“Whenever you go to Heidelberg you see that they have a decent following and that everyone gets behind them, so it’ll be good. I’m looking forward to playing in the NPL this year and to finally be playing with my brother after all these years.”

Heidelberg United

Next year’s Victorian NPL season will mark 13 years since Franjic departed his then-Victorian Premier League side Oakleigh Cannons to take up an injury-replacement contract offer with Ange Postecoglou’s Brisbane Roar.

It was under the now-Celtic FC coach where Franjic impressed the Roar faithful and built a platform to launch himself into a regular starting berth with the Socceroos at right-back.

As a three-time A-League Men’s Championship winner with Brisbane, three-time Premiership winner with the Roar (twice) and Perth Glory (once), as well as an Asian Cup winner, Franjic has certainly been a key cog in some of Australian football’s most historic sides.

“Obviously, winning the Asian Cup is a massive achievement, it’s similar to someone winning the Euros or the Copa America. But I think in Australia, with soccer not being the number one sport, it’s always hard to get the media buzz of AFL and NRL because they’ve got a huge following,” he said.

“But when you look back on it you don’t realise how high of an achievement it actually was against Asia’s best.

“I’d had Ange as a coach for a few years and he’s no doubt one of the best managers I’d ever worked under. The whole buzz of being in Brazil, with security all around the hotel and obviously Brazil is a football-mad nation, so, everywhere you went people were following you.

“It was exciting, and I thought Australia gave a good account of themselves without getting results in that tournament.”

Each of these remarkable honours were earnt between globetrotting stints with Torpedo Moscow, Melbourne City and Daegu. But before returning to the National Premier Leagues Victoria, Franjic made one final stopover with newly-joined A-League Men’s expansion side Macarthur FC. He gave credit to the side that he helped in their foundation.

“It was no doubt a challenge starting up a new club from fresh and giving it a go. Credit has to go out to all of the staff and the owners; they did an amazing job for a club in their first year in terms of facilities and the stadium. Compared to other clubs that have come into the A-League they were very good,” he said.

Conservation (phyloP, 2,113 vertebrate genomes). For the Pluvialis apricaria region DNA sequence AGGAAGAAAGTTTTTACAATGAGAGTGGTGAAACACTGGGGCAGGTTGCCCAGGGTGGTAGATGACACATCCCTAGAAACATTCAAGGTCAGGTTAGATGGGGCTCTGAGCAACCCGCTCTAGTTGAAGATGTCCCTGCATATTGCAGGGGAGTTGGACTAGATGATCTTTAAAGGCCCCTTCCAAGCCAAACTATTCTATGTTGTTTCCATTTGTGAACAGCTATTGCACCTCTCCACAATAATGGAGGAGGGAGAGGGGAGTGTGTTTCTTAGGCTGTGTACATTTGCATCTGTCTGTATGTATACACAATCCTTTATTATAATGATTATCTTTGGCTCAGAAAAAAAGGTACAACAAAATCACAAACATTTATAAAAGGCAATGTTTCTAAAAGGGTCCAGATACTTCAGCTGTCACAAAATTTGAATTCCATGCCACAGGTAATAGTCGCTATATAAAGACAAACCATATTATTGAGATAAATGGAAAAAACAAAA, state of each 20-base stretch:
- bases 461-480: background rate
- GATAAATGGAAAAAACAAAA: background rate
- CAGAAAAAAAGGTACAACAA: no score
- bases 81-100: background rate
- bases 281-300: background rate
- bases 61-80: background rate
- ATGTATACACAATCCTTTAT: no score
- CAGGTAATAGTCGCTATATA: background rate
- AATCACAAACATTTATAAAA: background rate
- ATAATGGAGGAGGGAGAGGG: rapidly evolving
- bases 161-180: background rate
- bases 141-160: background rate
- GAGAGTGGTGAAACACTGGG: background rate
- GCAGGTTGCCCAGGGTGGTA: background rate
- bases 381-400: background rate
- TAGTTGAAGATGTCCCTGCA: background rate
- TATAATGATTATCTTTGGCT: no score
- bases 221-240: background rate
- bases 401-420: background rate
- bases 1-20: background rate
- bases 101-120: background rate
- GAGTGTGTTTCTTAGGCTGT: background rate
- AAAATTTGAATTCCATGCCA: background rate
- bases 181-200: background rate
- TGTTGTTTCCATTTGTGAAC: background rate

Macarthur FC

LaLiga initiative to support grassroots football worldwide

LaLiga

LaLiga has announced the launch of LaLiga Grassroots, in a bid to further advance and improve its bespoke sports and training projects, as well as promote LaLiga’s know-how and methodology.

This initiative is part of a series of international sports projects that LaLiga have been running since 2015 across multiple markets, and its most outstanding new feature is a series of programmes which are set to take place in Spain. The programmes will mainly be held at ESC Madrid, regarded as a state-of-the-art and world-beating sports complex.

Juan Florit, head of LaLiga Sports Projects, will be in charge of the technical and sports side of LaLiga Grassroots.

“LaLiga Grassroots was conceived as a new specialised unit conceived by the Sports Projects team and the International Business and Development team,” Florit said.

“Our activities will mainly focus on the holistic development of young players, international training programmes for professionals in the sector, and projects to promote and support LaLiga clubs when it comes to their academies and running international tournaments.”

This new project represents a further step in LaLiga’s creation and execution of sports projects, an area through which it has enjoyed great success over the last six seasons.

The project is set to find positions for nearly 750 Spanish coaches, as well as provide training for more than 20,000 coaches and 175,000 players in the more than 400 projects carried out across 38 countries.

Javier Hernandez, Head of Business and International Development for the project, was excited to see LaLiga Grassroots finally launched.

“The work we’ve carried out over the years in training players and coaches internationally has taken things to the next level, not only for those who have worked with LaLiga, but also for the league itself and its clubs,” he said.

“We’re convinced that now, with the creation of LaLiga Grassroots and the new programmes that we’ll be running at the ESC Madrid Center, we’ll be able to create better opportunities for everyone.”

© 2021 Soccerscene Industry News. All Rights reserved. Reproduction is prohibited.

Most Popular Topics

Editor Picks